That's not how we look at it or charity rating services and watchdog groups look at it. It's very simple. How much does cash this group take in, in actual donations, and how much cash does this group actually use to fulfill the wishes of six -- sick children? Our math is direct. In the last ten years, it's about 2.5 percent of every dollar, actually, donated to fulfill a wish.

And last year, Anderson, in the last reporting year, it was even worse, 1.29 cents of every dollar. That is the math.

COOPER: That's -- I mean, it's just unbelievable that's what they define as program services, telemarketers. If somebody called you up and said, "We'd like you to donate money, and the vast majority of the money that you're going to donate to us we're going to spend on telemarketers so we can get more money and get the name of our organization better known," you wouldn't donate money. They're not saying that. And I want to show a pictures. This is Anna Lanzatella, the woman you were trying to get the interview with, who was hiding in the office. When you went to the office, you asked if she was there. Someone said, "Oh, no, she's not there." You waited two hours and got her as she was coming out to her car, like Kind of running away to her car.

And we would love to have Ms. Lanzatella -- if you're watching, Anna, we would love to have an interview with you. No shouting, no yelling, just some questions. You have a lot of questions that really, you know, a lot of people donated money to you, more than $100 million over the years, as we said. You've got a lot of nerve. We would love to ask you some questions live on TV, no editing. We'll give you as long as you want. You can see the numbers for yourselves. All the tax returns, all the tax returns are online. We're putting them online. Just go to

If you've got a tip for Drew or the CNN investigative team, go to

Drew, again, I appreciate the reporting. Great reporting. And David Fitzpatrick, as well. We'll continue to follow this charity.

Coming up next, an inspiring discussion with the wonderful Maya Angelou on the 50th anniversary of the March on Washington.


COOPER: An extraordinary moment in history today. President Obama stood where 50 years ago Martin Luther king Jr. gave his famous "I Have a Dream" speech. The nation's first African-American president celebrating his legacy and all who fought and even gave their lives for civil rights.


BARACK OBAMA, PRESIDENT OF THE UNITED STATES: Because they marched, America became more free and more fair. Not just for African-Americans, but for women and Latinos, Asians and Native Americans. For Catholics, Jews and Muslims. For gays, for Americans with disabilities. America changed for you and for me.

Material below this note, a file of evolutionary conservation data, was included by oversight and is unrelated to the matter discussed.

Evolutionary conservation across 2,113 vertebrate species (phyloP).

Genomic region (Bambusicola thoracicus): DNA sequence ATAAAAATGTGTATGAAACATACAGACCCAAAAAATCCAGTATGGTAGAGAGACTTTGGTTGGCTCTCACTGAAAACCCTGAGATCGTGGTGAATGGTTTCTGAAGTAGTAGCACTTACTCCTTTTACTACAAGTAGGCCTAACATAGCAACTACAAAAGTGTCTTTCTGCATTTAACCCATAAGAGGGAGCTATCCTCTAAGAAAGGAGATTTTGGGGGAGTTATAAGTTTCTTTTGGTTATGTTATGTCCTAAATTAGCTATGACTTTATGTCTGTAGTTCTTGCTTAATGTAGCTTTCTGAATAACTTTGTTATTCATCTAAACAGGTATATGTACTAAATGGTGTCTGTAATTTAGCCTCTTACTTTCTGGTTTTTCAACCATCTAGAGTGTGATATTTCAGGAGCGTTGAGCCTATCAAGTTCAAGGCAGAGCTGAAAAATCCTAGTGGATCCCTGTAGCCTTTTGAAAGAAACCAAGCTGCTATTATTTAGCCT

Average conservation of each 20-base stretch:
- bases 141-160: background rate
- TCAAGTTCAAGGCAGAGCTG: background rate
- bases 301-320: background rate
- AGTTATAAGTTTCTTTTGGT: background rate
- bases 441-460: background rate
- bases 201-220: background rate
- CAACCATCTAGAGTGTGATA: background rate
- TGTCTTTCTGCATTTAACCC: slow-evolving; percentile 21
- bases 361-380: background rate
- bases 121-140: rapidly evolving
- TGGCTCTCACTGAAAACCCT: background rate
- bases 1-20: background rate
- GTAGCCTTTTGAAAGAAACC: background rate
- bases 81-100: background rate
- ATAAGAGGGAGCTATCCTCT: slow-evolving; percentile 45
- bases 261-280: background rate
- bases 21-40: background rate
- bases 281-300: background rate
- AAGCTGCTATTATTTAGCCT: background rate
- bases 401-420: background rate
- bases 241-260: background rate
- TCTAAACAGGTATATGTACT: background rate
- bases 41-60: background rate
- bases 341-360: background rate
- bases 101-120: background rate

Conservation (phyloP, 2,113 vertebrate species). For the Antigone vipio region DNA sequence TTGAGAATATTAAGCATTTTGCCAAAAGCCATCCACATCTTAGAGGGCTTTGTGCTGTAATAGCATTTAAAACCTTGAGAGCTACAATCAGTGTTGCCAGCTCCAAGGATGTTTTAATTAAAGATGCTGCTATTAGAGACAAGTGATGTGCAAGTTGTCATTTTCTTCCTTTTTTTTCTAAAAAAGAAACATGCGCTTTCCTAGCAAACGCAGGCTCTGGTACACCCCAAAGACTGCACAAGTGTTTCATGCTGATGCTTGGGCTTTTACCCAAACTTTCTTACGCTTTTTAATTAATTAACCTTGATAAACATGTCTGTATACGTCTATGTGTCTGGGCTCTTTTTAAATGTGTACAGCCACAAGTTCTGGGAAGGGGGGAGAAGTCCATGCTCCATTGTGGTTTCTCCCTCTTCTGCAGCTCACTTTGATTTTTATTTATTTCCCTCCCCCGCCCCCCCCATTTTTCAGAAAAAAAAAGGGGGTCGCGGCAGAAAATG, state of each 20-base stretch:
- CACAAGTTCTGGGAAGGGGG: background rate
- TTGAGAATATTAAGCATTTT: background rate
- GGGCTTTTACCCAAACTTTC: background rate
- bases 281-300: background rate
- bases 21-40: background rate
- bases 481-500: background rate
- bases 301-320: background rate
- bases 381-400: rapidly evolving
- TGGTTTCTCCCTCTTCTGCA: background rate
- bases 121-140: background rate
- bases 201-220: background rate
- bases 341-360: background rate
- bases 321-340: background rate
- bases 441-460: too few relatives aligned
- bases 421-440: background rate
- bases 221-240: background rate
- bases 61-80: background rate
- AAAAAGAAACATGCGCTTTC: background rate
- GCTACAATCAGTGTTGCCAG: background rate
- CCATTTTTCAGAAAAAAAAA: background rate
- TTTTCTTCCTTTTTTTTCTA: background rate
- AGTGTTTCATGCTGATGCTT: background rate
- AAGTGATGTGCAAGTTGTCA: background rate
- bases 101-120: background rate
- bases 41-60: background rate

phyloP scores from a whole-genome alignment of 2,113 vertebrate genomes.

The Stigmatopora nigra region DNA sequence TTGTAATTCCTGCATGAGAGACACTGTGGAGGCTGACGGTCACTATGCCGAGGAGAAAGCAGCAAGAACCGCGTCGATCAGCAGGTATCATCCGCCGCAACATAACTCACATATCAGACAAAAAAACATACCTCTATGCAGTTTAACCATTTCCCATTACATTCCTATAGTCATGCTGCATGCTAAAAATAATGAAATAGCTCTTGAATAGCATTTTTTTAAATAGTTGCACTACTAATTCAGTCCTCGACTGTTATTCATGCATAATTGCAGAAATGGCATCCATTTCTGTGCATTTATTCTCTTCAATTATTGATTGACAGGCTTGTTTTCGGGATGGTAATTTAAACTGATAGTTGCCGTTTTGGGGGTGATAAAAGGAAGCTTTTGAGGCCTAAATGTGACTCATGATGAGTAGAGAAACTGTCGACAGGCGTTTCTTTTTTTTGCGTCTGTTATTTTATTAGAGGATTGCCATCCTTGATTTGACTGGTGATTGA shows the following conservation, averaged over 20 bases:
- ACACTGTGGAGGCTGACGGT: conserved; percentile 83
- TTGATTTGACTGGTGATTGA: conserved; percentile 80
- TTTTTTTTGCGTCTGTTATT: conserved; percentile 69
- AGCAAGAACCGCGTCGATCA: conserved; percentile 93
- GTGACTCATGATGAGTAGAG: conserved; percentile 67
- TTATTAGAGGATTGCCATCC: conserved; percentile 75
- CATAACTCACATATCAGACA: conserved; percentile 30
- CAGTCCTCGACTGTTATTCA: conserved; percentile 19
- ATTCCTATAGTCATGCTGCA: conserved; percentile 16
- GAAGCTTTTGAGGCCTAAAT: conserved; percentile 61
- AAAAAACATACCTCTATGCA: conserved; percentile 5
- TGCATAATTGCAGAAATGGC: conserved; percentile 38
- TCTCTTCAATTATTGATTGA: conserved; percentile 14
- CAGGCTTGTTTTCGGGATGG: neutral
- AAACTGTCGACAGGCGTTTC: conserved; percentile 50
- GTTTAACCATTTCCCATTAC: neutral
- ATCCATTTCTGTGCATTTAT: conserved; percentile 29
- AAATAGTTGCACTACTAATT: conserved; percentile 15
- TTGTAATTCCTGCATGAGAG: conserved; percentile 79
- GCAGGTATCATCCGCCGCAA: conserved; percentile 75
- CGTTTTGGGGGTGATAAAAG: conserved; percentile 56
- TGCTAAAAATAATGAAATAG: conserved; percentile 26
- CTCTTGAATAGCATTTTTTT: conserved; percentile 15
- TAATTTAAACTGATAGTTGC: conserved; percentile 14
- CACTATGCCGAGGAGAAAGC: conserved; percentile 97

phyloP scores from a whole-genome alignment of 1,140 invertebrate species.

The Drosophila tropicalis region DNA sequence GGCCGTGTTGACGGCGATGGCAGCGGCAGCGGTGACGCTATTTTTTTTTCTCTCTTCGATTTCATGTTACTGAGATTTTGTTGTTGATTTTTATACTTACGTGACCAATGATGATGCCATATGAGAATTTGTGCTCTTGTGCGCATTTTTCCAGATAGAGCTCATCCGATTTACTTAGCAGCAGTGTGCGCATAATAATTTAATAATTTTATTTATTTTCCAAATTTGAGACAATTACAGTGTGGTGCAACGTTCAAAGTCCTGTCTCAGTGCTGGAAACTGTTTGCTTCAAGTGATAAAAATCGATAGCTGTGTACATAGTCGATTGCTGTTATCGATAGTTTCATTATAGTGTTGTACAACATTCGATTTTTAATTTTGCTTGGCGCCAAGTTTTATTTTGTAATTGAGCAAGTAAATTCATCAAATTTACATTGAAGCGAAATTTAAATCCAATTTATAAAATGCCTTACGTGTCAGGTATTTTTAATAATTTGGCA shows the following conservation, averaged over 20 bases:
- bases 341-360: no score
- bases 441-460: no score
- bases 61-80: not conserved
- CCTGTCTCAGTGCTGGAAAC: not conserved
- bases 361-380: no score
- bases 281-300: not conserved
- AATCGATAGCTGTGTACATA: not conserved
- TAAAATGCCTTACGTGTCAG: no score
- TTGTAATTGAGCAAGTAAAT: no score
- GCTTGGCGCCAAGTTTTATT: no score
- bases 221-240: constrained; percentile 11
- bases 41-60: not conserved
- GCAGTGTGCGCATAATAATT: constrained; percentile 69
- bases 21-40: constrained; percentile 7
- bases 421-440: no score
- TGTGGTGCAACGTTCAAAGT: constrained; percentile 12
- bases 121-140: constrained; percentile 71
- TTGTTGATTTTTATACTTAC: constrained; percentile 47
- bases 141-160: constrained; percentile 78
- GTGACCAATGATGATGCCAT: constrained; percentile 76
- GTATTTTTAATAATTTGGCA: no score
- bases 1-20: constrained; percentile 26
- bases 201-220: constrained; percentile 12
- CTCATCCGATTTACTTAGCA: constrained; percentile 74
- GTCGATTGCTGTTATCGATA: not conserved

COOPER: For so many who knew Dr. King and have fought for so long to make his dream a reality, today was very emotional, obviously. It was for Maya Angelou, author, poet, civil rights activist. I spoke to her earlier.


COOPER: For you on this day, what does Dr. King's dream mean today? What do you think is the march's significance today?

MAYA ANGELOU, WRITER/CIVIL RIGHTS ACTIVIST: Well, I think that at once I'm delighted that he had the dream. I'm delighted that if he awakened right now, he could also say, "Ahh, some of my dream has come to pass" and see that there's an African-American family in the White House. A man -- a man and a woman and their children, and a grandmother, a black grandmother in the White House. My goodness.

At the same time I think he would be disappointed to hear we have not come any farther. And so my hope is that the dream, we can awaken from the dream and find that some of the elements of the dream have come to pass.

COOPER: One of the main messages of the organizers of the march 50 years ago was economic equality. That often gets lost in the retelling of this. And A. Phillip Randolph essentially said that freedom to use public accommodations would mean precious little to those who can't afford to use them.

ANGELOU: He said that.

COOPER: I just read that economic disparities between African- Americans and whites, particularly household income, have either stayed the same or even widened. What do you make of that -- that economic disparity?

ANGELOU: I think that the economic disparity comes from a disparity larger and deeper and older than the economic disparity. We are all suffering from the -- the ashes of slavery. We all still think -- there are still people who think that black people are not full citizens and do not deserve full salaries equal to the salaries given -0- served -- given to white workers. And as long as we believe that, we're never going to have parity -- I mean, we won't have fairness. We will never have an equal distribution of labor and respect and courtesy. We will never have it.